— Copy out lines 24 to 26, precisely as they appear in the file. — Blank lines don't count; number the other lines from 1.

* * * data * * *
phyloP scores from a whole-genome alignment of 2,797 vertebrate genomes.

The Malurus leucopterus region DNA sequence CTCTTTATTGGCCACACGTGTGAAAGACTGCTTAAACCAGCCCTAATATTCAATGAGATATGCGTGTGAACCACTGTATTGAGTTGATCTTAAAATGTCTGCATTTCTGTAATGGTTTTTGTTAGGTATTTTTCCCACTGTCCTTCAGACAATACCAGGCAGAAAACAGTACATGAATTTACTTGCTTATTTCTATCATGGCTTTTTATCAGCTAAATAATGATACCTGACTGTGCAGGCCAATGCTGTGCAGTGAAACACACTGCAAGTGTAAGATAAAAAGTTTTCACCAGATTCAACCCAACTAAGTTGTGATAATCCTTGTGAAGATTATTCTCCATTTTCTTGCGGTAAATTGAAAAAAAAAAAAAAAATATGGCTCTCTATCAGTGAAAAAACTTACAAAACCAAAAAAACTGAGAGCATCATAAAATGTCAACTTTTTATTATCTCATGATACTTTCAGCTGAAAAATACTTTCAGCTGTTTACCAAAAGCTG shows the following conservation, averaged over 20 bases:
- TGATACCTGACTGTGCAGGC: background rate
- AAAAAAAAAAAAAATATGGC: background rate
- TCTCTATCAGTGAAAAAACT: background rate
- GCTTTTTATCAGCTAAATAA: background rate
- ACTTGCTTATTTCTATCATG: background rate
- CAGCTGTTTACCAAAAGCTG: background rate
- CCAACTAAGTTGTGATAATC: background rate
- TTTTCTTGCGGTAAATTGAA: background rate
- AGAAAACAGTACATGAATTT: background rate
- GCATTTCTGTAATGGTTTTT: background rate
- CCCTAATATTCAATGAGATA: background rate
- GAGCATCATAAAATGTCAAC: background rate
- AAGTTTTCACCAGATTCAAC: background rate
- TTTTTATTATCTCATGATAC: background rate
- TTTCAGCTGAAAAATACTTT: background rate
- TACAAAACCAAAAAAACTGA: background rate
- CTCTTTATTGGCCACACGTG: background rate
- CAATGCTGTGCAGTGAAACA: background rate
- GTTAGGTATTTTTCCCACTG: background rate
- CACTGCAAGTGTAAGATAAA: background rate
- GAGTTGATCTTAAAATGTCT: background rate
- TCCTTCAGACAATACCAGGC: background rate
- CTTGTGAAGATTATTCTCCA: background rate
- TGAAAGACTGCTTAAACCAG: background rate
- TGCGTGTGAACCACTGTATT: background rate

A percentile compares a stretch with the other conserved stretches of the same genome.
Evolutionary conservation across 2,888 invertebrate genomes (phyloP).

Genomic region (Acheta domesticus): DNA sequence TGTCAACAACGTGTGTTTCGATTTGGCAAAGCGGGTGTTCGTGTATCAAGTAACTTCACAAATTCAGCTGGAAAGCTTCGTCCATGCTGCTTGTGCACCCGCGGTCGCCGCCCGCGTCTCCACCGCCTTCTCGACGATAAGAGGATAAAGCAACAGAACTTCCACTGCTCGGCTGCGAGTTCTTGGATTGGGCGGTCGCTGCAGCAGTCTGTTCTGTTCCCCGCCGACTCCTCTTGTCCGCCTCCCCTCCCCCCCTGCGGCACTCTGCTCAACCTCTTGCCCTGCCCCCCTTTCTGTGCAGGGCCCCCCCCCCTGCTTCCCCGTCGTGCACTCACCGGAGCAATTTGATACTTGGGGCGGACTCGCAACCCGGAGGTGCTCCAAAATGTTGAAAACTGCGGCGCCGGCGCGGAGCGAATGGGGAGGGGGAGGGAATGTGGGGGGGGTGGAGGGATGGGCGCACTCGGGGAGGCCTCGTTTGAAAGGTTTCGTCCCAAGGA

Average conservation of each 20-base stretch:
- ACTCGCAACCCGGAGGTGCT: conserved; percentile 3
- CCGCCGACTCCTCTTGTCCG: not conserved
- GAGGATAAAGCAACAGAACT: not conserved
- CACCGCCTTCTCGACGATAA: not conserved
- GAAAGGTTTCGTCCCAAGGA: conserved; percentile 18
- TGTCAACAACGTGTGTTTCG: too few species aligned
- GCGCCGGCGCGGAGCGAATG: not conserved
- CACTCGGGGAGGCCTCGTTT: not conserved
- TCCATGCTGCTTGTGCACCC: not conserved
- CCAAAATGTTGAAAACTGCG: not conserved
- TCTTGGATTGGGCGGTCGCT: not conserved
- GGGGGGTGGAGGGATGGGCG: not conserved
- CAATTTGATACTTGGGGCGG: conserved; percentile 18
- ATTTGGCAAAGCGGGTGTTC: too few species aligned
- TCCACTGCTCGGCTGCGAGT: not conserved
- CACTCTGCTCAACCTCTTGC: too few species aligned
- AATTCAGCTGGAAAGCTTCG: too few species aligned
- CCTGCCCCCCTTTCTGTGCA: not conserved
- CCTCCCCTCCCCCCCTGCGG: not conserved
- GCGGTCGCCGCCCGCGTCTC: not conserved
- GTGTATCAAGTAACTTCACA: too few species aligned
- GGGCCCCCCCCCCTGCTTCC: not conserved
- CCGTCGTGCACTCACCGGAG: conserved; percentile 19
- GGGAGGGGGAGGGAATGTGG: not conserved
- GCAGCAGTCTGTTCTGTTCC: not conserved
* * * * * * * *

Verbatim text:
- TCCTTCAGACAATACCAGGC: background rate
- CTTGTGAAGATTATTCTCCA: background rate
- TGAAAGACTGCTTAAACCAG: background rate